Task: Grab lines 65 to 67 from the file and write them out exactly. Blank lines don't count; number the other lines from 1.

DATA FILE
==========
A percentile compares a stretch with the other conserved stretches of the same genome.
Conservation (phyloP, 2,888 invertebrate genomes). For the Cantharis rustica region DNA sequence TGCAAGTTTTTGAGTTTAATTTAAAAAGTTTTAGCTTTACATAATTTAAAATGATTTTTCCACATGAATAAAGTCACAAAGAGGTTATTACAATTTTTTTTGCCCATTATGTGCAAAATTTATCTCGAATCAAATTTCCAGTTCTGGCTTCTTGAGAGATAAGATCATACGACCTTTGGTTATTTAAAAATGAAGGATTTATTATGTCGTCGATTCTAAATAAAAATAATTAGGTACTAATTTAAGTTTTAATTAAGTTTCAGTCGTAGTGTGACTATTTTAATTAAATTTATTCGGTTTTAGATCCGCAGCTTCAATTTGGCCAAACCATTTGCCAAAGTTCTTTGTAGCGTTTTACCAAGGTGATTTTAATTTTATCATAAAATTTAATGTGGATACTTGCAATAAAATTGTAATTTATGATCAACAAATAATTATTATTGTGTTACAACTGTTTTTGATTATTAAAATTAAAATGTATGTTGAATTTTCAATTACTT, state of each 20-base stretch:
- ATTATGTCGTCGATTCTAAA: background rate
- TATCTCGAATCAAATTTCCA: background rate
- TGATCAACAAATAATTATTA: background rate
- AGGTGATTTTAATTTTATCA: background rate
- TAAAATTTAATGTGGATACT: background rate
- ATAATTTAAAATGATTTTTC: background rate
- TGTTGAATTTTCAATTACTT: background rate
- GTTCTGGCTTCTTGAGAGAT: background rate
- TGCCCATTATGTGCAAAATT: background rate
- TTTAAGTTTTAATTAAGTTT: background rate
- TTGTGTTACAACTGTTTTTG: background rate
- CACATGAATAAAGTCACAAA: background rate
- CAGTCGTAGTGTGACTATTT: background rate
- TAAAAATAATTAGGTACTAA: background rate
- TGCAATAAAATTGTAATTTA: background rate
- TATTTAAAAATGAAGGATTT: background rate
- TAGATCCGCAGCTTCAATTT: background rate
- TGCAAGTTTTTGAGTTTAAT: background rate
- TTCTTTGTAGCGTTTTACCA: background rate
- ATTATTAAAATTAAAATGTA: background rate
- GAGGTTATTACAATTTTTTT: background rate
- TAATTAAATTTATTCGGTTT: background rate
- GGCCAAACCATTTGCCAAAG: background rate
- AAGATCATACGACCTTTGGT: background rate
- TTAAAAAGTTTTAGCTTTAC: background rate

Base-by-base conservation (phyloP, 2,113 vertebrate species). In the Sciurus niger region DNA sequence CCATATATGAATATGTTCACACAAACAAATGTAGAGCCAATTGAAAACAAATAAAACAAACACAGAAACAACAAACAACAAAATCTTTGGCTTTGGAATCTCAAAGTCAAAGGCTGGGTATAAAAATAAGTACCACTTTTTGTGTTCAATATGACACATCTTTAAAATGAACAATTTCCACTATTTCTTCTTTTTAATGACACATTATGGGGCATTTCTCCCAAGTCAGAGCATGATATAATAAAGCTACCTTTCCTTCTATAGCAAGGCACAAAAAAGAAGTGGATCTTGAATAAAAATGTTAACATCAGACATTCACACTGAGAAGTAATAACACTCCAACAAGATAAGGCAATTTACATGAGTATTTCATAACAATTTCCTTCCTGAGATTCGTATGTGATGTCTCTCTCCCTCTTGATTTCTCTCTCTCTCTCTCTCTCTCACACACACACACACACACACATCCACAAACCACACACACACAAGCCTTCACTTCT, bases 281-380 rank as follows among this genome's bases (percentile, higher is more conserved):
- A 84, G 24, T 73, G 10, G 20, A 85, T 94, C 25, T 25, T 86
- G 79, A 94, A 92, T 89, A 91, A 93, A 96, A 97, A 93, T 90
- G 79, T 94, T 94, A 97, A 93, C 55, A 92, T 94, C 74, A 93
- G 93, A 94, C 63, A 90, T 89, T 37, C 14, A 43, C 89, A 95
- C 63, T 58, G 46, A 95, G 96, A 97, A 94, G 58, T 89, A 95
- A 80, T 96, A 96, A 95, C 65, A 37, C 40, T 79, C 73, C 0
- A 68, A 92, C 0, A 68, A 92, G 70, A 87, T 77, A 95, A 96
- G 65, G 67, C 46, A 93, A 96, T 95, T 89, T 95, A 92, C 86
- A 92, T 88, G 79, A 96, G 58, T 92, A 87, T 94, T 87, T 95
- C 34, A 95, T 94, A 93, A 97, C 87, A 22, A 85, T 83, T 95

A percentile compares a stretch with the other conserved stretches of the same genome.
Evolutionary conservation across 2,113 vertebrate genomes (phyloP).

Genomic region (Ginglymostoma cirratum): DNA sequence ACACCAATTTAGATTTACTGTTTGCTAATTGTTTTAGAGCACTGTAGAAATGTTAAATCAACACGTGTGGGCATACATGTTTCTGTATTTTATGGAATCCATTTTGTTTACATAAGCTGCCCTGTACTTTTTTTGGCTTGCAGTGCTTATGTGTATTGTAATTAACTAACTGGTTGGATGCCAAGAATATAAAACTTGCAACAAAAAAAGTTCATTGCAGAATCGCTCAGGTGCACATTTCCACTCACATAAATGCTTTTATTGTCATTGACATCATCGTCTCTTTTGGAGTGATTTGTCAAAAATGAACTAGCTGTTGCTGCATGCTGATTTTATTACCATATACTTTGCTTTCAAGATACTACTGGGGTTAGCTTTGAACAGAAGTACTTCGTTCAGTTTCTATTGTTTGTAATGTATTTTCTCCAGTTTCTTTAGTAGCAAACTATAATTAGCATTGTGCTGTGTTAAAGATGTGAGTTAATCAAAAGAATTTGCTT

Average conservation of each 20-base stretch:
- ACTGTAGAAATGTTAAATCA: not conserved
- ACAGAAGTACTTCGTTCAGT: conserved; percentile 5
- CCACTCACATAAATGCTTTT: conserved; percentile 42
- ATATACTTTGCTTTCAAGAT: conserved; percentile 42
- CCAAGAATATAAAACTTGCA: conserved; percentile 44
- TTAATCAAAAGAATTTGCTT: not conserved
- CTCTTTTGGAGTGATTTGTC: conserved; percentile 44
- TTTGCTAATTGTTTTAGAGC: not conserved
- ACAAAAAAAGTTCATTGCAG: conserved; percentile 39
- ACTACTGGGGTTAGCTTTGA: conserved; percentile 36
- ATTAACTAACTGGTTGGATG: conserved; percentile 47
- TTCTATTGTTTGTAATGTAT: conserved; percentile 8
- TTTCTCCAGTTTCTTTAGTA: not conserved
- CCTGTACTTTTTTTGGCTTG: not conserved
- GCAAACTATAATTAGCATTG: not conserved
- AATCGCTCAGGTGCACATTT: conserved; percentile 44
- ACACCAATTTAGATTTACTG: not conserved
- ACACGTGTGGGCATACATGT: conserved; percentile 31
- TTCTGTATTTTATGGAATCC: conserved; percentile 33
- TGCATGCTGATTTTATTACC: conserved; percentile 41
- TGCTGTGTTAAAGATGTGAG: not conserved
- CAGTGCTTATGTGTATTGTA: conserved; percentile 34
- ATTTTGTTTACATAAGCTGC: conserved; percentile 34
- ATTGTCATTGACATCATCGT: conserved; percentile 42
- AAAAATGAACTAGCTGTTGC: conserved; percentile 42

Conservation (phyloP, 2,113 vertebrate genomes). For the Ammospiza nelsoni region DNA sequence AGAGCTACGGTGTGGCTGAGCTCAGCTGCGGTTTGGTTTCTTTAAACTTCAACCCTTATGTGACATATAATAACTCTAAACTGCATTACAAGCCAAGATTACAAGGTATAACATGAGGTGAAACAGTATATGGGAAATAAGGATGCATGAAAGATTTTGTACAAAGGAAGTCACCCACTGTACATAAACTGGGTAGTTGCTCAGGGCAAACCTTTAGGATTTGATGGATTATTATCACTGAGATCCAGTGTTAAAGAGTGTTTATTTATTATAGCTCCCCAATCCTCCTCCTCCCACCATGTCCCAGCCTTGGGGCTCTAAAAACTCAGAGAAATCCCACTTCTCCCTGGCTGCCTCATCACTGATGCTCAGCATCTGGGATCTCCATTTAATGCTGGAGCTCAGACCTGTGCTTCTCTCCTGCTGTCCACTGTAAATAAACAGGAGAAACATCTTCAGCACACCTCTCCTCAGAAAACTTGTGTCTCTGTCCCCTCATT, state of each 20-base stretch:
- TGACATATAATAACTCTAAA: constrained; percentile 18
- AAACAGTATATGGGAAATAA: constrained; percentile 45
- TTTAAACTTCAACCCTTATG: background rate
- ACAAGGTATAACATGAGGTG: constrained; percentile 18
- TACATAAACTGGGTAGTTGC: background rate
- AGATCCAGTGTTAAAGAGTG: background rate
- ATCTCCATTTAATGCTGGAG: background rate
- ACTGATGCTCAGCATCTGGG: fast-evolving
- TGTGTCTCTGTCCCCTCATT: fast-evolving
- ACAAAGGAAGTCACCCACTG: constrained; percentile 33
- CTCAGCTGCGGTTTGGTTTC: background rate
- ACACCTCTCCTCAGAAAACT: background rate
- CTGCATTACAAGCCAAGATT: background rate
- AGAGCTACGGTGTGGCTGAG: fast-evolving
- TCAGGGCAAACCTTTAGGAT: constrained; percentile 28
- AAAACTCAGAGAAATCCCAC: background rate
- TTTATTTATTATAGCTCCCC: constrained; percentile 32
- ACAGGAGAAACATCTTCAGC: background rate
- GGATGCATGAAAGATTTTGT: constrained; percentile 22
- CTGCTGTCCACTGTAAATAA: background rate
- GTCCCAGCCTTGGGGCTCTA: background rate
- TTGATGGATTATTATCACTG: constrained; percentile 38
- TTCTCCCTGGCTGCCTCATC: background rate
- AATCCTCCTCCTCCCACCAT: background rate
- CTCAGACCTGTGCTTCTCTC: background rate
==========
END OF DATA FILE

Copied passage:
- ATTTTGTTTACATAAGCTGC: conserved; percentile 34
- ATTGTCATTGACATCATCGT: conserved; percentile 42
- AAAAATGAACTAGCTGTTGC: conserved; percentile 42